Dear Mosaic Family,
Released in 1966, "The Good, the Bad, and the Ugly" is a classic Spaghetti Western. The story is set during the Civil War and revolves around three men who will stop at nothing to locate $200,000 in gold coins buried in an unmarked grave in Sad Hill Cemetery.
The film is an incredible testosterone-packed epic and should be watched by every man alive. Seriously, watch it. You will thank me later. It is filled with duels, cannons, gunfights, exploding bridges and buildings; men smoking cigars, drinking whiskey, and riding horses. Though the men really have absolutely nothing in common, they all share one simple unifying purpose: find the gold. They value the gold above everything else.
Why is it when Jesus preached publicly, the good, the bad, and the ugly always showed up to listen to what he had to say? We see this over and over throughout the gospels. It is not by coincidence that tax collectors and sinners, Pharisees and scribes, the outcasts and the elite were all drawn by his message.
By all outward appearances, these people could not be any more different, but there was a common denominator that they unknowingly shared. Time after time, they both came to hear the words of this obscure carpenter from Nazareth. What was it that Jesus had to say that captivated such a diverse group of curious listeners? What was it they all had in common? And more importantly, what controversial message did he proclaim that had them so spellbound?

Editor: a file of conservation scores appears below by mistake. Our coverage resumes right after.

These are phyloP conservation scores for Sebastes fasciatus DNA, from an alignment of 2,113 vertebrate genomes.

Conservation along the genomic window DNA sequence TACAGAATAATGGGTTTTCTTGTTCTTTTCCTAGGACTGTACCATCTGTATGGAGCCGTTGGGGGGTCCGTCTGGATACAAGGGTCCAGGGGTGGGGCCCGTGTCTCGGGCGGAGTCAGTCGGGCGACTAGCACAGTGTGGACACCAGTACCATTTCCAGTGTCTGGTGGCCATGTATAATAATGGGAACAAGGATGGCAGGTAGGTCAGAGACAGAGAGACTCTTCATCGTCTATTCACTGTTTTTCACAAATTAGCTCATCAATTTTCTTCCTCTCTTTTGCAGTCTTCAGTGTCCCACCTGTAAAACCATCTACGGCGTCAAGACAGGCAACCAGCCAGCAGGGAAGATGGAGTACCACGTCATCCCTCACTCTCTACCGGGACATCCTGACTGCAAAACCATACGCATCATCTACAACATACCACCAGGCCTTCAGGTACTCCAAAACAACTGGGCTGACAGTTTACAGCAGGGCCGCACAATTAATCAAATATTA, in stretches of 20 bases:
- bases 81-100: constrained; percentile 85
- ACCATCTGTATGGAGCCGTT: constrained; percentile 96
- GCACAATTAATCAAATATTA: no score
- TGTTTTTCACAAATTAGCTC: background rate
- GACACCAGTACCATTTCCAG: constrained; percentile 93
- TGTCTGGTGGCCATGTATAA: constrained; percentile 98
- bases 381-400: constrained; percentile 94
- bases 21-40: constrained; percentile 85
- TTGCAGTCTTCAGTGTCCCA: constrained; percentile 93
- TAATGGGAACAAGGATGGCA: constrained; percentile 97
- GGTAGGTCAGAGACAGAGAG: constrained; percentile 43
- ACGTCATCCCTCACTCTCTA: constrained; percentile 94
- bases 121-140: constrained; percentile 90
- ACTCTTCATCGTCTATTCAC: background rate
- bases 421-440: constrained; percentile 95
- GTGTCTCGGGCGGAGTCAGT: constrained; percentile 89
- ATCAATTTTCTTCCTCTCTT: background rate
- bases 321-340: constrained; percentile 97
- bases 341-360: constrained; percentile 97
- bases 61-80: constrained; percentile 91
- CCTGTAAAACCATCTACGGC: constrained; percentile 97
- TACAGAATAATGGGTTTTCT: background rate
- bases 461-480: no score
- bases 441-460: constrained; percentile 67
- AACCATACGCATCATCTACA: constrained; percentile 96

Do you find it odd that some 2,000 years later, this same message is just as controversial and still attracts a very diverse audience? This Sunday we will look at this simple message in Luke 15:1-7 and how Jesus’ relationship with these radically diverse groups challenges us today, clarifies our role as followers of Jesus, and gives us great insight on what the Father values. When we understand what the Father values, it changes what we value as well.
- Jason Tallent, Church Planting Resident